Such a deluge of data also creates problem of access and management for researchers. A key factor in the utility, sustainability and future use of a novel resource lies in its ability to allow for data sharing and to be interoperable with major international cancer research efforts [5]. In addition, Buetow et. al. and Saltz et. al. also underscore the importance of interoperable IT infrastructures that facilitate simpler data access and data sharing for cancer research [6], [7]. To address these challenges, a number of tools for different genomic data platforms have been developed by several groups: these include GEOquery [8], BioMart (a simple federated query system based on a generic framework designed for biological storage and retrieval) [9], [10] and web based tools such as an engine to index and annotate the TCGA files [11].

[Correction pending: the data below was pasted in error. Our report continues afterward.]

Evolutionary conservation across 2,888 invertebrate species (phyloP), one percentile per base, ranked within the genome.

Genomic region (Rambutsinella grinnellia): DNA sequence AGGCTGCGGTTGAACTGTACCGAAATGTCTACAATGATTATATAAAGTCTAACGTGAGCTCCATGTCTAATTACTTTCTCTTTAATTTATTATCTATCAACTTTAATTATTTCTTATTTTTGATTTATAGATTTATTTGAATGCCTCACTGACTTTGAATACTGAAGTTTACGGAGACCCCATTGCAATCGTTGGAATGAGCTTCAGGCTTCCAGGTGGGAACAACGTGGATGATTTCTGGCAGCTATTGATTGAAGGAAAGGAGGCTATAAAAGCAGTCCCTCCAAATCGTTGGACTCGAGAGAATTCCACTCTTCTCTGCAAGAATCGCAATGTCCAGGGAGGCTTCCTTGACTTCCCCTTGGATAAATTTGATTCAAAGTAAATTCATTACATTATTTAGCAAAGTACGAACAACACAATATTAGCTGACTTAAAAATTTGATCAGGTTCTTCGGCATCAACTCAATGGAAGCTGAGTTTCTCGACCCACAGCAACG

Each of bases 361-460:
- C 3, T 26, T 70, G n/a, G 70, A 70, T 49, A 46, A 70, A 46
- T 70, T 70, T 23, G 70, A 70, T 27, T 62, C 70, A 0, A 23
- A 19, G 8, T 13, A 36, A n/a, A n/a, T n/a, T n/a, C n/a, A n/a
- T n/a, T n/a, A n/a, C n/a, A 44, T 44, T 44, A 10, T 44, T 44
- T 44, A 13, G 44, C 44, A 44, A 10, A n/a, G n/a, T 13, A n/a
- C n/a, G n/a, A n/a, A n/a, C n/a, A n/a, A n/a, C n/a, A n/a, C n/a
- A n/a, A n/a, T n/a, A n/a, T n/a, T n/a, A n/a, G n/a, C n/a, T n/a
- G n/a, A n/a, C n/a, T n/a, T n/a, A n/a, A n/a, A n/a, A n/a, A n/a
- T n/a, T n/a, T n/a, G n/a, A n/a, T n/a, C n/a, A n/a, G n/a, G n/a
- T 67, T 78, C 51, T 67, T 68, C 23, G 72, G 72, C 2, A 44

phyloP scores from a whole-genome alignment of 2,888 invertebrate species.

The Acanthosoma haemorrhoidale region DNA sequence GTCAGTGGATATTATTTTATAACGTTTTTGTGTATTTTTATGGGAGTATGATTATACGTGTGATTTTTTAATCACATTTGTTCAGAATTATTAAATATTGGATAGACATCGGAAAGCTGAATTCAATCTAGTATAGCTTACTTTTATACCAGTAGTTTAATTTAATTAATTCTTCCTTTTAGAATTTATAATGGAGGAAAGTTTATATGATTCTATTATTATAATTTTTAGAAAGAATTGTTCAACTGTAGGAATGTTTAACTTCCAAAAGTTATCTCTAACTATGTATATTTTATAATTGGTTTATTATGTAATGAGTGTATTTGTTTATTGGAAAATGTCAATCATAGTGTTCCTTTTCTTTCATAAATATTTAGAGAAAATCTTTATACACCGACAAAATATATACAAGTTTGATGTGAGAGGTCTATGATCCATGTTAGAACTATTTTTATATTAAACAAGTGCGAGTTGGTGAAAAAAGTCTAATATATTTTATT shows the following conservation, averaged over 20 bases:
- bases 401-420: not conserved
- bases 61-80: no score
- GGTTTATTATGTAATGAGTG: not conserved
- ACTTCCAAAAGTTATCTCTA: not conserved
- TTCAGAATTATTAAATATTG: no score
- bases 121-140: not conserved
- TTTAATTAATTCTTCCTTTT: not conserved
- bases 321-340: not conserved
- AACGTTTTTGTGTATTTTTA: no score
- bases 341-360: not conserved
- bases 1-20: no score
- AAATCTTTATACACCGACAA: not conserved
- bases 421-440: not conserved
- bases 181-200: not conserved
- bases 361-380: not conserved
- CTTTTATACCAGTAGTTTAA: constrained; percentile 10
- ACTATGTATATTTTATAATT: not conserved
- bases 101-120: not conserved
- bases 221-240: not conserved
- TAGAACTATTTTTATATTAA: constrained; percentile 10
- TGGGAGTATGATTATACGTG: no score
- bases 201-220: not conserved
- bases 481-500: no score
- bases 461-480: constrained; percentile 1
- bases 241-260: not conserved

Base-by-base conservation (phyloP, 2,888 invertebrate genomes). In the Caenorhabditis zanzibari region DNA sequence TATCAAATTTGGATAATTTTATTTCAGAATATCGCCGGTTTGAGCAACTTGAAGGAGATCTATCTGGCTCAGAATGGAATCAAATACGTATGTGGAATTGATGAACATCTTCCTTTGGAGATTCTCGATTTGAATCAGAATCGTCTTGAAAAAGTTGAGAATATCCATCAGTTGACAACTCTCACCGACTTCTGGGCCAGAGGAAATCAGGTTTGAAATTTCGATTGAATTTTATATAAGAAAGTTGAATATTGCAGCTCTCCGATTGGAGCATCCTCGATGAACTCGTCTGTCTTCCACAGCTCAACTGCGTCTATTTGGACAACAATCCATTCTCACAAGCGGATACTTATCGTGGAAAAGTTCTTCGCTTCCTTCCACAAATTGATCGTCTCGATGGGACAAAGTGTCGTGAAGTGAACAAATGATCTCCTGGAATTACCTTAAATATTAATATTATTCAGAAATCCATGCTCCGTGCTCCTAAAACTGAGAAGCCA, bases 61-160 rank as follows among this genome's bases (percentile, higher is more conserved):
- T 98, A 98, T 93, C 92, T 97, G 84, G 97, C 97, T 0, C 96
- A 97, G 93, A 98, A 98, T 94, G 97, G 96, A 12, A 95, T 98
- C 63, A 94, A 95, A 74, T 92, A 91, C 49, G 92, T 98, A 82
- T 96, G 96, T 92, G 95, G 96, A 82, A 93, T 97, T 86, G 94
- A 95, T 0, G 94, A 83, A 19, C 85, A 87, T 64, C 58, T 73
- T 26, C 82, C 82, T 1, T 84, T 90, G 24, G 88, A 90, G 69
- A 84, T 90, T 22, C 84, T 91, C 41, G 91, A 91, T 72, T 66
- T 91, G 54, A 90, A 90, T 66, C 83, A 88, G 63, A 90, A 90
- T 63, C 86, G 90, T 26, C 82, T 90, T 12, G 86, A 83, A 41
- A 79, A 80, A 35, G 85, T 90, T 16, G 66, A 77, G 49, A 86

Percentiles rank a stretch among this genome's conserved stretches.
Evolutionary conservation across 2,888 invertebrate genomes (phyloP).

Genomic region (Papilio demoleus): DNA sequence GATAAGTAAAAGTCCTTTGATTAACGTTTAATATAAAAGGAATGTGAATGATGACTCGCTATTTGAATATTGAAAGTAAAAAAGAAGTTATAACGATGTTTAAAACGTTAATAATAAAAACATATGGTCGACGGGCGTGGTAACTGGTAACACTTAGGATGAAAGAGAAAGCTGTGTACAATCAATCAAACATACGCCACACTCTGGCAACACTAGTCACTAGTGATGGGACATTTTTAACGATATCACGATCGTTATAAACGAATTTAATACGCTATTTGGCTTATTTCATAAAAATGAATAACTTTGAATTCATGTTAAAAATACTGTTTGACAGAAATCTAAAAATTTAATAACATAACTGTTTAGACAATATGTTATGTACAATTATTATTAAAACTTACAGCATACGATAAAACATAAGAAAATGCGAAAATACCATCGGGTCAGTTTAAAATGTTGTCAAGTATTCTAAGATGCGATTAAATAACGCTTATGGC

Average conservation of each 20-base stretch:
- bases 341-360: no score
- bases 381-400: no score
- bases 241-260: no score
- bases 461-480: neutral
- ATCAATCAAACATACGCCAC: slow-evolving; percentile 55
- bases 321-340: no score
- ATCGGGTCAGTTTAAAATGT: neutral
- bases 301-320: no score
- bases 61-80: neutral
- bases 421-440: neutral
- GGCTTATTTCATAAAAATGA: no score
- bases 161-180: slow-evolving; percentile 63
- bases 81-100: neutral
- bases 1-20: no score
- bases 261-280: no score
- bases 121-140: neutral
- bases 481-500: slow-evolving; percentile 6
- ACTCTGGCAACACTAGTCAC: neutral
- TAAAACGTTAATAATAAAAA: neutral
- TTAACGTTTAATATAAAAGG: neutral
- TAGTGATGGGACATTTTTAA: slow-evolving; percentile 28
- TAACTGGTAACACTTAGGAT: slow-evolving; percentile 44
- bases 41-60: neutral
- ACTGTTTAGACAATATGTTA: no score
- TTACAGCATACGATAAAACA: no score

A limited number of web portals (such as canEvolve [2] and cBio [12], [13]) are available to access and organize TCGA data for further analysis. The Firehose pipeline management system has been developed by the Broad Institute (http://gdac.broadinstitute.org), for use in comprehensive automated and reproducible analyses of the data generated by TCGA [14]. However, even though Firehose provides pre-processed data to the research community, it has several limitations with regards to systematic access to the data, and many researchers write their own (or borrow) shell, Perl or Python scripts to download required files to their local environment [15]. Although Firehose projects provides the “firehose_get” tool, which is efficient than downloading data from web directly for pipelines and analysis tools, it is not easily integrated with programming environments for post analysis.